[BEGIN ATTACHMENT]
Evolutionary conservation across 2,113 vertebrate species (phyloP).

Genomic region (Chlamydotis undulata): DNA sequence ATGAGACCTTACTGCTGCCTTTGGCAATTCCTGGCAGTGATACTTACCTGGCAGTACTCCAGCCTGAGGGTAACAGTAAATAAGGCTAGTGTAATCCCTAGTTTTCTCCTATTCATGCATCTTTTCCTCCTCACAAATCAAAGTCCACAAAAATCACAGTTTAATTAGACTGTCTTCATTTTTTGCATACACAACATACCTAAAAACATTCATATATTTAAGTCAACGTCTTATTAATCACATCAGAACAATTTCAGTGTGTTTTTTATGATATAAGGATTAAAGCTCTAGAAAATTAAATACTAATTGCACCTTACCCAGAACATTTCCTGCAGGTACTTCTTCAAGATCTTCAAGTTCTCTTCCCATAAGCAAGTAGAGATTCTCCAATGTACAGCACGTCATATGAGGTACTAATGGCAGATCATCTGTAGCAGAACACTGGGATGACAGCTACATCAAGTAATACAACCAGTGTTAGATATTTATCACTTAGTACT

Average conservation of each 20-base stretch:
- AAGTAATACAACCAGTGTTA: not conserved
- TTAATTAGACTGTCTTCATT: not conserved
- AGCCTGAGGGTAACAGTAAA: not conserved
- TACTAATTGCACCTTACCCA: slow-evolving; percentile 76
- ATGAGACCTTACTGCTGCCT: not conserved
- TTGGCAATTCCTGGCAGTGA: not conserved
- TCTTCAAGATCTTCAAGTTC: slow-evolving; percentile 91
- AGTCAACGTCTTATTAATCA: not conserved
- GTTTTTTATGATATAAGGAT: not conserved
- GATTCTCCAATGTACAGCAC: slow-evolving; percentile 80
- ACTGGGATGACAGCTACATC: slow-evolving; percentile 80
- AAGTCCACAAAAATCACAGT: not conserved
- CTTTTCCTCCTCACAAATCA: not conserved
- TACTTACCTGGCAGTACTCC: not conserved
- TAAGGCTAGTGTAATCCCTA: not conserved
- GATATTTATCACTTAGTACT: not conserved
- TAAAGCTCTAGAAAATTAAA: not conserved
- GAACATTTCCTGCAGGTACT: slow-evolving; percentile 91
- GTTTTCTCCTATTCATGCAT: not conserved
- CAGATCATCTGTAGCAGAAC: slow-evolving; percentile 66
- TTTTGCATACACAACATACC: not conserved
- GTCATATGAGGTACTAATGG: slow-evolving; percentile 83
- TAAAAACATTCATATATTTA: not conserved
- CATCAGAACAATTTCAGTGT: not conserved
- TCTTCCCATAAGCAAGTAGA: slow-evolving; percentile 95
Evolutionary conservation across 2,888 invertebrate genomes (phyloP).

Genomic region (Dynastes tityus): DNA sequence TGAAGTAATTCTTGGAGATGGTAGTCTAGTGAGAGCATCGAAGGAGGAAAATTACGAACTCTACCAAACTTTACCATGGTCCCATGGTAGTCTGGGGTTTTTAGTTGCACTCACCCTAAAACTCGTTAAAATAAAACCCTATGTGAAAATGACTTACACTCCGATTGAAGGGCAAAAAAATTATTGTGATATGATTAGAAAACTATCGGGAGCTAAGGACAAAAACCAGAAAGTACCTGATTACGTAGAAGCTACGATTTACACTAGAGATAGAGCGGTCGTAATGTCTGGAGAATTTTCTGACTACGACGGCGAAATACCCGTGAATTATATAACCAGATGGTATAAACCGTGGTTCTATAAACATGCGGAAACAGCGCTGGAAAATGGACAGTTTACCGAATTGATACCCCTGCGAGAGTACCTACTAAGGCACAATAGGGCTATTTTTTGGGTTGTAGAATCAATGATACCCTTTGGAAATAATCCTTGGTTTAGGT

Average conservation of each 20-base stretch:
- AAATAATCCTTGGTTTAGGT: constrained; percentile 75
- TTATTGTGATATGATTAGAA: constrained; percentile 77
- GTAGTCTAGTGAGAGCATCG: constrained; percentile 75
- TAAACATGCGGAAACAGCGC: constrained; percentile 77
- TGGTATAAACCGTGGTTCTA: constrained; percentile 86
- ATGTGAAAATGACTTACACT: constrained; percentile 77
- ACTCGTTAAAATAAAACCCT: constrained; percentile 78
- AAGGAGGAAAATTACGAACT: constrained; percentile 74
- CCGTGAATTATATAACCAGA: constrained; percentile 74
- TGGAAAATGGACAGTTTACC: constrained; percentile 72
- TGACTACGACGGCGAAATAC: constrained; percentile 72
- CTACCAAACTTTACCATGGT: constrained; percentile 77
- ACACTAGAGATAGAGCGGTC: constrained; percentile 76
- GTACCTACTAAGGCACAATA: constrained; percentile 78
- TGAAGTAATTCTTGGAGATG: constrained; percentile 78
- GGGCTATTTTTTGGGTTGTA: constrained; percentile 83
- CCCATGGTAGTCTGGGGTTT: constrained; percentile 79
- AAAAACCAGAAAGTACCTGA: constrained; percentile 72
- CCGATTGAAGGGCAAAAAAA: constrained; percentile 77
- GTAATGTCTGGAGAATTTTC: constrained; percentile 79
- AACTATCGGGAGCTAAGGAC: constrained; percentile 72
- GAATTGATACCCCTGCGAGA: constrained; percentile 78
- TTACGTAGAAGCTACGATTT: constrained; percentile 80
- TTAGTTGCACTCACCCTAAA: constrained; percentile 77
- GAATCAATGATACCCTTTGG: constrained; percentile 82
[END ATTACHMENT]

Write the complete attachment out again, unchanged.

Evolutionary conservation across 2,113 vertebrate species (phyloP).

Genomic region (Chlamydotis undulata): DNA sequence ATGAGACCTTACTGCTGCCTTTGGCAATTCCTGGCAGTGATACTTACCTGGCAGTACTCCAGCCTGAGGGTAACAGTAAATAAGGCTAGTGTAATCCCTAGTTTTCTCCTATTCATGCATCTTTTCCTCCTCACAAATCAAAGTCCACAAAAATCACAGTTTAATTAGACTGTCTTCATTTTTTGCATACACAACATACCTAAAAACATTCATATATTTAAGTCAACGTCTTATTAATCACATCAGAACAATTTCAGTGTGTTTTTTATGATATAAGGATTAAAGCTCTAGAAAATTAAATACTAATTGCACCTTACCCAGAACATTTCCTGCAGGTACTTCTTCAAGATCTTCAAGTTCTCTTCCCATAAGCAAGTAGAGATTCTCCAATGTACAGCACGTCATATGAGGTACTAATGGCAGATCATCTGTAGCAGAACACTGGGATGACAGCTACATCAAGTAATACAACCAGTGTTAGATATTTATCACTTAGTACT

Average conservation of each 20-base stretch:
- AAGTAATACAACCAGTGTTA: not conserved
- TTAATTAGACTGTCTTCATT: not conserved
- AGCCTGAGGGTAACAGTAAA: not conserved
- TACTAATTGCACCTTACCCA: slow-evolving; percentile 76
- ATGAGACCTTACTGCTGCCT: not conserved
- TTGGCAATTCCTGGCAGTGA: not conserved
- TCTTCAAGATCTTCAAGTTC: slow-evolving; percentile 91
- AGTCAACGTCTTATTAATCA: not conserved
- GTTTTTTATGATATAAGGAT: not conserved
- GATTCTCCAATGTACAGCAC: slow-evolving; percentile 80
- ACTGGGATGACAGCTACATC: slow-evolving; percentile 80
- AAGTCCACAAAAATCACAGT: not conserved
- CTTTTCCTCCTCACAAATCA: not conserved
- TACTTACCTGGCAGTACTCC: not conserved
- TAAGGCTAGTGTAATCCCTA: not conserved
- GATATTTATCACTTAGTACT: not conserved
- TAAAGCTCTAGAAAATTAAA: not conserved
- GAACATTTCCTGCAGGTACT: slow-evolving; percentile 91
- GTTTTCTCCTATTCATGCAT: not conserved
- CAGATCATCTGTAGCAGAAC: slow-evolving; percentile 66
- TTTTGCATACACAACATACC: not conserved
- GTCATATGAGGTACTAATGG: slow-evolving; percentile 83
- TAAAAACATTCATATATTTA: not conserved
- CATCAGAACAATTTCAGTGT: not conserved
- TCTTCCCATAAGCAAGTAGA: slow-evolving; percentile 95
Evolutionary conservation across 2,888 invertebrate genomes (phyloP).

Genomic region (Dynastes tityus): DNA sequence TGAAGTAATTCTTGGAGATGGTAGTCTAGTGAGAGCATCGAAGGAGGAAAATTACGAACTCTACCAAACTTTACCATGGTCCCATGGTAGTCTGGGGTTTTTAGTTGCACTCACCCTAAAACTCGTTAAAATAAAACCCTATGTGAAAATGACTTACACTCCGATTGAAGGGCAAAAAAATTATTGTGATATGATTAGAAAACTATCGGGAGCTAAGGACAAAAACCAGAAAGTACCTGATTACGTAGAAGCTACGATTTACACTAGAGATAGAGCGGTCGTAATGTCTGGAGAATTTTCTGACTACGACGGCGAAATACCCGTGAATTATATAACCAGATGGTATAAACCGTGGTTCTATAAACATGCGGAAACAGCGCTGGAAAATGGACAGTTTACCGAATTGATACCCCTGCGAGAGTACCTACTAAGGCACAATAGGGCTATTTTTTGGGTTGTAGAATCAATGATACCCTTTGGAAATAATCCTTGGTTTAGGT

Average conservation of each 20-base stretch:
- AAATAATCCTTGGTTTAGGT: constrained; percentile 75
- TTATTGTGATATGATTAGAA: constrained; percentile 77
- GTAGTCTAGTGAGAGCATCG: constrained; percentile 75
- TAAACATGCGGAAACAGCGC: constrained; percentile 77
- TGGTATAAACCGTGGTTCTA: constrained; percentile 86
- ATGTGAAAATGACTTACACT: constrained; percentile 77
- ACTCGTTAAAATAAAACCCT: constrained; percentile 78
- AAGGAGGAAAATTACGAACT: constrained; percentile 74
- CCGTGAATTATATAACCAGA: constrained; percentile 74
- TGGAAAATGGACAGTTTACC: constrained; percentile 72
- TGACTACGACGGCGAAATAC: constrained; percentile 72
- CTACCAAACTTTACCATGGT: constrained; percentile 77
- ACACTAGAGATAGAGCGGTC: constrained; percentile 76
- GTACCTACTAAGGCACAATA: constrained; percentile 78
- TGAAGTAATTCTTGGAGATG: constrained; percentile 78
- GGGCTATTTTTTGGGTTGTA: constrained; percentile 83
- CCCATGGTAGTCTGGGGTTT: constrained; percentile 79
- AAAAACCAGAAAGTACCTGA: constrained; percentile 72
- CCGATTGAAGGGCAAAAAAA: constrained; percentile 77
- GTAATGTCTGGAGAATTTTC: constrained; percentile 79
- AACTATCGGGAGCTAAGGAC: constrained; percentile 72
- GAATTGATACCCCTGCGAGA: constrained; percentile 78
- TTACGTAGAAGCTACGATTT: constrained; percentile 80
- TTAGTTGCACTCACCCTAAA: constrained; percentile 77
- GAATCAATGATACCCTTTGG: constrained; percentile 82